12 March 2006

The Blind Leading The Sighted

My cat Martha, as some of you may be aware (because I talk about my cats far more than anyone over the age of 6 should), is blind and a dwarf. Apparently, the dwarfism might be the reason she's blind. At the
Cat Charity Boat where I got her,They didn't even realize she was blind, even though she has full on "Master Po" eyes.
Image hosting by Photobucket Everyone at the Poezenboot thought she was just really old and had a bit of glaucoma, because she can pass as a seeing-eyed cat. When you talk to her, she'll look right at you. When she hears you in a room, she'll walk right toward you and jump up in your lap. It was my vet who pointed out that no, she's actually quite young, and yes, actually she is blind. You can swing a bit of string in front of her and she'll have no reaction. But if that string makes even a whisper of a noise, Image hosting by Photobucket!!!!! She'll have it quicker than the old guy closed his fists over the pebbles.

Hence, Martha gets really upset with us when we move things. Her sandbox is in one place, her food is in another, and please don't go re-arranging for the sake of Feng Shui.

We have a new cat, Papa Steve, who has been staying in the room with her until his "giblet"ectomy which is next week. He's about the size of a small wolf, a big fluffy guy who built up a lot of muscle from his days on the streets. I'm pretty sure he's got tattos under all that fluff, but I'm sure as hell not going to try to shave him to find out. So the other day, Papa Steve was sitting on the floor halfway between where Martha was sleeping and her food. She got up to have a snack and literally bumped right into Papa Steve. She stepped on him, thought better of it, and decided to go around him. He looked at her with absolute admiration for her moxie. She doesn't tiptoe around or expect sympathy for being blind - she just gets on with things.

Years ago, when I was living in San Francisco, I used to see this blind guy in a suit on the same bus I would take home. He didn't use a cane, but he had the wonky eyes so, you know, you could tell. But he walked really quickly. On several occasions I saw him fall off the curb, only to get back up and start walking again. Another time he walked right into the side of our bus. On this occasion, as soon as he was seated on the bus, I got out of my seat and went to sit next to him.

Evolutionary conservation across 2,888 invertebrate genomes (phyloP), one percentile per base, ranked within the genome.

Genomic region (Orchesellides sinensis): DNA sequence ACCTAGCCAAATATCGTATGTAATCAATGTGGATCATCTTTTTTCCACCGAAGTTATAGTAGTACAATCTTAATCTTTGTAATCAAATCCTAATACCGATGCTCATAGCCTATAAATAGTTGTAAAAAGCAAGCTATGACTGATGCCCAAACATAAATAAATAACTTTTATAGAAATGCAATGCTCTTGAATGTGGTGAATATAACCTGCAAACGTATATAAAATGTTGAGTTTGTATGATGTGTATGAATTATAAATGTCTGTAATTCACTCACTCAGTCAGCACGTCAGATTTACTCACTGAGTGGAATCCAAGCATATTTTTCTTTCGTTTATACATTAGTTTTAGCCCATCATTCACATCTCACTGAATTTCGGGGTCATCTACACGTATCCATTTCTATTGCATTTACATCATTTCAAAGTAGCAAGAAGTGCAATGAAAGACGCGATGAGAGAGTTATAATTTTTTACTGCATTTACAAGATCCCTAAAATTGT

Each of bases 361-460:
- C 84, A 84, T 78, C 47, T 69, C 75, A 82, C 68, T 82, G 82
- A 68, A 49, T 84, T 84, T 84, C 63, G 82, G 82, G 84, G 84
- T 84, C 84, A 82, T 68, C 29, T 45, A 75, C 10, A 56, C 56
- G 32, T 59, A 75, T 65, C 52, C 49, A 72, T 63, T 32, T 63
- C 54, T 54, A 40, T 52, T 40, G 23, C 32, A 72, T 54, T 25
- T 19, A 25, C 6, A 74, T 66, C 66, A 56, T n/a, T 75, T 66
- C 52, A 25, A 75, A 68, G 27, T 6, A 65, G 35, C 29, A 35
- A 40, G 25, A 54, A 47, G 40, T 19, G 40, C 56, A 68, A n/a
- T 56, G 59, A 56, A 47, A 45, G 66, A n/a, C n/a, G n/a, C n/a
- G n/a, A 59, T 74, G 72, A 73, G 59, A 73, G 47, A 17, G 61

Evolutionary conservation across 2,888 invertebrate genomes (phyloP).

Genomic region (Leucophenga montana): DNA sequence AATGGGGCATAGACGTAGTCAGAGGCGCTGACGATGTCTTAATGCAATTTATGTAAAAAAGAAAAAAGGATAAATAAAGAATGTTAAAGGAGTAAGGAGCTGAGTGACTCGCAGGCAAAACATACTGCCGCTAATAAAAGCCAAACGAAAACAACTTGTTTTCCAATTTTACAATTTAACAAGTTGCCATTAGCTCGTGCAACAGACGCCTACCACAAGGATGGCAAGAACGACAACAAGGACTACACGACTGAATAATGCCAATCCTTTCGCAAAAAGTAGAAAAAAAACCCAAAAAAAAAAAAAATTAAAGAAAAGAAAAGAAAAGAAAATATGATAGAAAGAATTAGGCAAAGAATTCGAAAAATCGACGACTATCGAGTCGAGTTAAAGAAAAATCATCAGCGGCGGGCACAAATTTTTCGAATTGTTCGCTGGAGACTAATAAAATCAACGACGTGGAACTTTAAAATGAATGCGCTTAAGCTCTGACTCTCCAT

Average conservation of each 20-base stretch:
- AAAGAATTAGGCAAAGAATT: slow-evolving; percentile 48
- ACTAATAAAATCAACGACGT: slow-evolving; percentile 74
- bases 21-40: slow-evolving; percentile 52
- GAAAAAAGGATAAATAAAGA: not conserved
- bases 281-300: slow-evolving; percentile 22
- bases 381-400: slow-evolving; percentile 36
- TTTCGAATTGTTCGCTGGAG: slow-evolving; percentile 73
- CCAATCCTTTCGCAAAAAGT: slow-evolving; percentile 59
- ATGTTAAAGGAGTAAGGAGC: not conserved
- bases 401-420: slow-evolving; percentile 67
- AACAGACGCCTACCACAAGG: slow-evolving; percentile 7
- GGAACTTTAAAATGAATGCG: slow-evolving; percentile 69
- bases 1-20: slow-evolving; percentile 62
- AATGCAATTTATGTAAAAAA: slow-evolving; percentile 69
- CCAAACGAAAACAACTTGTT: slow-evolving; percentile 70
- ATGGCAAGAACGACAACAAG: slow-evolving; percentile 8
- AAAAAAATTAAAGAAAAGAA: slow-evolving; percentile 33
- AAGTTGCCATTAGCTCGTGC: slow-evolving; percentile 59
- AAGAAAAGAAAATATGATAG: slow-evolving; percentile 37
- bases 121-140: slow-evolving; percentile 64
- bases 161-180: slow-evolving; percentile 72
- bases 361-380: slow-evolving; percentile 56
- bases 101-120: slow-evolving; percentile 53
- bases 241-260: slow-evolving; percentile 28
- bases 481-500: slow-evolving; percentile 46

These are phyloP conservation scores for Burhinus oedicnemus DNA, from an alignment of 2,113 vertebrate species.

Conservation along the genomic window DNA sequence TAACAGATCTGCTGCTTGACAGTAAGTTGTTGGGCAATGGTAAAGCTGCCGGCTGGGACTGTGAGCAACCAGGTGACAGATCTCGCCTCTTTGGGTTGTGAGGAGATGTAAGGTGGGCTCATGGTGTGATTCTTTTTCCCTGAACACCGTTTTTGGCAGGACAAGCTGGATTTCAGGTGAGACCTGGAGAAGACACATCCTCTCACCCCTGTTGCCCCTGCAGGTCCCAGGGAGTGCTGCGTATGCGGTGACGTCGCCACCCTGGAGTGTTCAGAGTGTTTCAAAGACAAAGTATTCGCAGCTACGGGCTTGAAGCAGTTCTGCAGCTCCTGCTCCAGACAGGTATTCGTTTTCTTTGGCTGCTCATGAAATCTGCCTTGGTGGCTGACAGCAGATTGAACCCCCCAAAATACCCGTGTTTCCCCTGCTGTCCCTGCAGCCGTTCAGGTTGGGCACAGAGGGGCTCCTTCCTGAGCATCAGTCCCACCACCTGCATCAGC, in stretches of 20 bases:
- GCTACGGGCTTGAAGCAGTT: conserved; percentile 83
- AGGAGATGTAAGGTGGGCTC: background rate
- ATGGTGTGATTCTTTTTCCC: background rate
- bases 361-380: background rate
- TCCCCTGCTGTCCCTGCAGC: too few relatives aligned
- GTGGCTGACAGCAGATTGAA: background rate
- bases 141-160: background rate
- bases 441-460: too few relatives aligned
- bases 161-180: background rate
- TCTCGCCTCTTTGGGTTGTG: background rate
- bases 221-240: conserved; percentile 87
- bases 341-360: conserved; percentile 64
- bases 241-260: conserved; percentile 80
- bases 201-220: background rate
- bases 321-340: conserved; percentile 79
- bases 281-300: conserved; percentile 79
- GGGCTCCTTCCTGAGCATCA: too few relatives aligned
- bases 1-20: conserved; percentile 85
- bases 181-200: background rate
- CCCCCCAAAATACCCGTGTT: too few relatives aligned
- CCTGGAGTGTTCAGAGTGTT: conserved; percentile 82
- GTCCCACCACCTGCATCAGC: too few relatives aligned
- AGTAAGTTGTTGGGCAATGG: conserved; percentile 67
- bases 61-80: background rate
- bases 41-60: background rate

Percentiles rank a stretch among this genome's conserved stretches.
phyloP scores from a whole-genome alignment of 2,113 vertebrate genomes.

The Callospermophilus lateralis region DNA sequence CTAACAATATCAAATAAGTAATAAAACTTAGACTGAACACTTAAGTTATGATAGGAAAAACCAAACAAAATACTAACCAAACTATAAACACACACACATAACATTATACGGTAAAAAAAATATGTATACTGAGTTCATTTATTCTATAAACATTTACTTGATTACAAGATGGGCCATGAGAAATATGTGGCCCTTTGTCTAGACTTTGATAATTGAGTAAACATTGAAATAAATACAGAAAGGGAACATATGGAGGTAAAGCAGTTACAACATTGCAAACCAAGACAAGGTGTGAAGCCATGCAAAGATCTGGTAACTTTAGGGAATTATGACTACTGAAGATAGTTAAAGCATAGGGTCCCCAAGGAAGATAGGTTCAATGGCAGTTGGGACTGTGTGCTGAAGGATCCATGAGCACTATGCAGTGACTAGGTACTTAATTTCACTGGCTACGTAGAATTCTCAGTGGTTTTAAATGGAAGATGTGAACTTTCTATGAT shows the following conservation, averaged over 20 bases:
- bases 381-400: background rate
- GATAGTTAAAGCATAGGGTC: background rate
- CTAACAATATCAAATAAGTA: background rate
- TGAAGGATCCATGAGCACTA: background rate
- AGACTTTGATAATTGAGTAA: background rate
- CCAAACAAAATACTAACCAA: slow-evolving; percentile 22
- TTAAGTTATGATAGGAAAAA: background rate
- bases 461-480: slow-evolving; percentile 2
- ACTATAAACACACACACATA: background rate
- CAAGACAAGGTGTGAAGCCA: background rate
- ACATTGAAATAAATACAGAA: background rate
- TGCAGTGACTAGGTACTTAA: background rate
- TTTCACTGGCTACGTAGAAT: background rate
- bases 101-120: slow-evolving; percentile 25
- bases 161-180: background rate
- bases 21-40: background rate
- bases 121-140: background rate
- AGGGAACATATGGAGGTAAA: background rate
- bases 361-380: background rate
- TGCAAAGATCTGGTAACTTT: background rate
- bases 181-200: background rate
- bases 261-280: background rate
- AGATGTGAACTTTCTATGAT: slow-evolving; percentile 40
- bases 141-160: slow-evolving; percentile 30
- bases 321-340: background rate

"Why don't you just use a cane?" I asked him.

"Why don't you just use a cane?" He retorted.

From then on, we got talking. He had gone blind as a young boy, and his parents had always stressed that he shouldn't feel sorry for himself. So they didn't help him with anything. You want the bathroom? Find it. You want a sandwich? Figure out how to make it. It sounded pretty harsh, but he swore it made him the person he was today. He was a lawyer, and doing alright for himself by the looks of things.

"But aren't you scared of falling down?" I asked.

"Why should I be scared of it? I do it all the time." Fair enough point.

But I wondered about practical things like walking down the street or crossing the road.

"Listen," He said, "Cars make noises. When you get to a busy intersection, ain't no mystery where the traffic is."

"But aren't you afraid you're at a disadvantage and that much more vulnerable to getting hit by a car?"

"Sighted people get hit by cars all the time. Explain that one to me."


He took me to lunch one time, and when he took the bills out of his wallet (hey - he was the hotshot Lawyer, he could pick up the tab!) he "felt" me staring at him.

"I fold them differently." He laughed.


"The bills. I fold twenties in one way, tens in another. That's how I tell them apart."

"Well how do you know people aren't ripping you off when they give you your change?"

"Sometimes you just have to trust people." He said. "It's a whole lot easier that way."

We didn't always talk about blind stuff when we hung out, but he indulged my fascination now and then.

"Go on. I can tell you're dying to ask me another blind question."